Arts from the Ch’ing Imperial Collection

Tags: Ching Dynasty | curio box | National Palace Museum


Every museum has its unique historical background and compositional structure. The contents of a museum's collection and exhibits are dictated in part by such factors, and the objects in its holdings are important keys to understanding what makes that museum unique and different from others. In other words, regardless of any ensuing political or social changes that occur, this foundation of a collection can never be completely eradicated, because the only things that change are the perspective and interpretation.

The objects in the collection of the National Palace Museum were originally, for the most part, from the Ch'ing dynasty imperial court. The purpose of this exhibition is to represent the features of objects originally from the Ch'ing inner court. The display contents are divided into two major parts. The first is an image-based presentation with curio boxes on display. The reason for choosing this type of object is that curio boxes best symbolize the richness and diversity of the Ch'ing collection and at the same time exemplify the depth of culture and subtle aesthetics of daily life, offering viewers now (as in the past) an exciting and pleasurable experience. The second part is a more material-based presentation offering an assorted selection of objects that embodies the Chinese yearnings for inheritance and views emphasizing the transmission of collected works. It also deals with the origins of the Ch'ing court collection, conservation methods used, and various ways of attaching new meaning to collection objects. Finally, the exhibition also analyzes the different perspectives that have been taken and their levels of influence in terms of the imperial appreciation of objects and artworks, thus making for a total of four sections.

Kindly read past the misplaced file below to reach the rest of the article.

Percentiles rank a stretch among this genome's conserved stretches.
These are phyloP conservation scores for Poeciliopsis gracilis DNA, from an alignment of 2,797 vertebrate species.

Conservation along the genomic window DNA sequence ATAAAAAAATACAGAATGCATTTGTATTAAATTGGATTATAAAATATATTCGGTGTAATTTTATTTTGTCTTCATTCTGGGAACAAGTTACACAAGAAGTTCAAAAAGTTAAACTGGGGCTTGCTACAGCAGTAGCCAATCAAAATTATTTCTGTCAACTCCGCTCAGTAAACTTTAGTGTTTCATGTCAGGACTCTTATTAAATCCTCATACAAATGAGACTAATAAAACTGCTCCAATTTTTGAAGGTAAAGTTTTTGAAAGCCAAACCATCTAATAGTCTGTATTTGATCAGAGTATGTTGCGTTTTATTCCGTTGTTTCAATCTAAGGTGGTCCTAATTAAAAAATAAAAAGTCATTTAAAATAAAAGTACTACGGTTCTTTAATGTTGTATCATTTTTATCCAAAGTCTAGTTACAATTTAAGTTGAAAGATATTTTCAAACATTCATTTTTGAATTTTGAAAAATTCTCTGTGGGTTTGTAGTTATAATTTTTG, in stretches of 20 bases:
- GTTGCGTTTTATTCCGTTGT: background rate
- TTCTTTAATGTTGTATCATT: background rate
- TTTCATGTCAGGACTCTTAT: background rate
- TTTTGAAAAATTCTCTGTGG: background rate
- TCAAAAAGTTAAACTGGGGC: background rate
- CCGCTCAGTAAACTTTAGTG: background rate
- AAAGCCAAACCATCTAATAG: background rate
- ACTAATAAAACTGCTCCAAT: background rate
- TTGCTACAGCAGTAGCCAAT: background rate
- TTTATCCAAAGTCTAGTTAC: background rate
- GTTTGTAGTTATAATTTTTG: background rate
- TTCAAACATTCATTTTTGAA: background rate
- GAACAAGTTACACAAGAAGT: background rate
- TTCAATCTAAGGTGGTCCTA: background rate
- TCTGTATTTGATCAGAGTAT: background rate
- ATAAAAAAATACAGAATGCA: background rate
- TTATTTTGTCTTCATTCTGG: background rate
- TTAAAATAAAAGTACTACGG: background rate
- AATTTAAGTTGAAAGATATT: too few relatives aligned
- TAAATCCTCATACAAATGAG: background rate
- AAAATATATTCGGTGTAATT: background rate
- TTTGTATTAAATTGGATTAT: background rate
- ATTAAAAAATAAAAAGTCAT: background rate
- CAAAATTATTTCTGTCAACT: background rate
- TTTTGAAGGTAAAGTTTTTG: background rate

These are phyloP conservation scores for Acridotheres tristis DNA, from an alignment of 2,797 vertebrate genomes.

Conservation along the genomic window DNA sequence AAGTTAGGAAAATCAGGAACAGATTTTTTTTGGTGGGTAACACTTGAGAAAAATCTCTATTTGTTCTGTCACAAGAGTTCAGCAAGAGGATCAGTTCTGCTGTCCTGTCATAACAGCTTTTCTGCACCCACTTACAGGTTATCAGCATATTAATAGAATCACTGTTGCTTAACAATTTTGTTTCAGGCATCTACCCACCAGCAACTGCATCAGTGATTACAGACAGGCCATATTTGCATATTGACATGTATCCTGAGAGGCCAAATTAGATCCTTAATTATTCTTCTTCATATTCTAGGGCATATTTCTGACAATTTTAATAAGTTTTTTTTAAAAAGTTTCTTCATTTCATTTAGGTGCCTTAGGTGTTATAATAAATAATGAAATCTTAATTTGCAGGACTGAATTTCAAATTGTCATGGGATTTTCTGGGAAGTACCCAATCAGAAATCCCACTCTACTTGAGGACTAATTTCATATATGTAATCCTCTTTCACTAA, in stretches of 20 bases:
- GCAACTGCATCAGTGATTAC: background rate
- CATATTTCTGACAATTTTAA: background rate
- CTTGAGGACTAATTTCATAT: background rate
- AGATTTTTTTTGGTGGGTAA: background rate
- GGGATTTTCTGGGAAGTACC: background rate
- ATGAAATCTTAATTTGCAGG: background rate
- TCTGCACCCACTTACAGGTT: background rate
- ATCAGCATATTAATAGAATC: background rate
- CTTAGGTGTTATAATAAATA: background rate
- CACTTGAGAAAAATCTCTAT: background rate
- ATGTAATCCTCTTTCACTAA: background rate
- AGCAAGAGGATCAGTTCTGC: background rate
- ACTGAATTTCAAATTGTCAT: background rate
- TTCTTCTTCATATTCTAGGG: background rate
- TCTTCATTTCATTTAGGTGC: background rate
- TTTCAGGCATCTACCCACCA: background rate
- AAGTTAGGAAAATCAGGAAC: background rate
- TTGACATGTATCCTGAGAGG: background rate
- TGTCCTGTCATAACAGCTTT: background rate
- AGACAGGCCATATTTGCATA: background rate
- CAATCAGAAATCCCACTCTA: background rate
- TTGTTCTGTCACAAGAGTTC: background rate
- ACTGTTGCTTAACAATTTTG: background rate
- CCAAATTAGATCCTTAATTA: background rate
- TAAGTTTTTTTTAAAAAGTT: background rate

One of the objectives of this exhibition is to highlight more clearly the legacy behind and characteristics of much of the Museum collection. In addition, it is very much hoped that visitors who come to the Museum realize that these artifacts, once the exclusive private domain of the imperial family, have now been bestowed upon all people today for their common appreciation and universal admiration. Finally, after understanding the motivation for preserving these works in the past, it is desired that audiences nowadays will be likewise inspired to carry on this worthy tradition for future generations.